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Turtle triage gets shell-shocked reptiles back on their feet after storms

By Charmaine Kane and Damien Larkins, Wednesday April 19, 2017 - 15:23 EST
ABC image
Putting the turtle shells back together has been like a jigsaw puzzle for staff at Currumbin Wildlife Hospital. - ABC

About 30 freshwater turtles injured in wild weather during March are on the slow road to recovery on the Gold Coast.

The turtles were washed out of rivers and streams and hit by cars or attacked by dogs during storms in the wake of ex-Cyclone Debbie.

They are currently being cared for at Currumbin Wildlife Hospital.

Freshwater turtles are common in Queensland waterways, with about 14 species across the state.

Currumbin Wildlife Sanctuary senior vet Michael Pyne said the injured turtles were pushed from their homes by raging torrents at the height of the floods.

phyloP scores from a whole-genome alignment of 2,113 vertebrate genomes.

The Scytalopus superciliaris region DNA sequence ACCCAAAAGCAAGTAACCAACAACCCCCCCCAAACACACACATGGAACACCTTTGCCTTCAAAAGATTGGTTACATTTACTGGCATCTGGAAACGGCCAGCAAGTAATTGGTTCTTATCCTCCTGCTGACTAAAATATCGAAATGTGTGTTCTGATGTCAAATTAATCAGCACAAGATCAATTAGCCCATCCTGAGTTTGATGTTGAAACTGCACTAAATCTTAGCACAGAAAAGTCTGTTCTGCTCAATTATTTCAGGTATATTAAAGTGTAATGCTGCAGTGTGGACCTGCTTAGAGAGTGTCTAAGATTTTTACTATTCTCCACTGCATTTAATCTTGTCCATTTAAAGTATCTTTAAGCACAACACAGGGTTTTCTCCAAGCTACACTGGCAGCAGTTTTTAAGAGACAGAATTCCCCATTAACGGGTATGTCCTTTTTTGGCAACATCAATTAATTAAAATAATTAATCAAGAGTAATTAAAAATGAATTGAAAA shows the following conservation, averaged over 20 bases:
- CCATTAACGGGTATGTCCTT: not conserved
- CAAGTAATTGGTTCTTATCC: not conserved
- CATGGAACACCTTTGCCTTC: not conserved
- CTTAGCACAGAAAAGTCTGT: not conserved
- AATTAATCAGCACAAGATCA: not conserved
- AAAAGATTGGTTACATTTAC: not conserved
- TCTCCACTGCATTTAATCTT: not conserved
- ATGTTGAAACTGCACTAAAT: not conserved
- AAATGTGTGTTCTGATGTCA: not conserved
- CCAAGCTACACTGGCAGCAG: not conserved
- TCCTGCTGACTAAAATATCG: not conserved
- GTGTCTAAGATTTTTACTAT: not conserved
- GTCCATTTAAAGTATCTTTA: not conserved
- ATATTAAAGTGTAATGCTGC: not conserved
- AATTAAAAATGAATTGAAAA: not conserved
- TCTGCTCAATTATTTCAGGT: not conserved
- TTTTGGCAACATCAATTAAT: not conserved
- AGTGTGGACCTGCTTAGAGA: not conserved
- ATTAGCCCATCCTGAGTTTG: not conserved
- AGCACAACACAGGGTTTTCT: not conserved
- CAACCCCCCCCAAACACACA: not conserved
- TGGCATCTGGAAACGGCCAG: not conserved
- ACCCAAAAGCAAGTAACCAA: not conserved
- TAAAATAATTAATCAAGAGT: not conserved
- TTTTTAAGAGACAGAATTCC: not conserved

"The turtles get washed up onto the shore and they start wandering around," he said.

"They don't know where they are and sadly, they get hit by cars and almost all of [the injuries] are as a result of that."

Staff at the hospital have wired the injured turtles' shells with adhesives to hold them in place while they knitted back together.

Dr Pyne said a turtle's shell was living tissue, like bone, which would heal in time.

"It's a real jigsaw to put the shells back together but in almost all the cases, that shell has protected the internal organs," he said.

For now, he said it was a matter of patience as turtle shells can take months to heal.

"They really are tough little critters," he said.

"They learn to adapt quite well and don't mind a bit of looking after here in the hospital."

Slow and steady is the pace as it could be six months before the turtles fully recover from their injuries.

They will then be released back into the wild once the cooler winter months pass.


© ABC 2017

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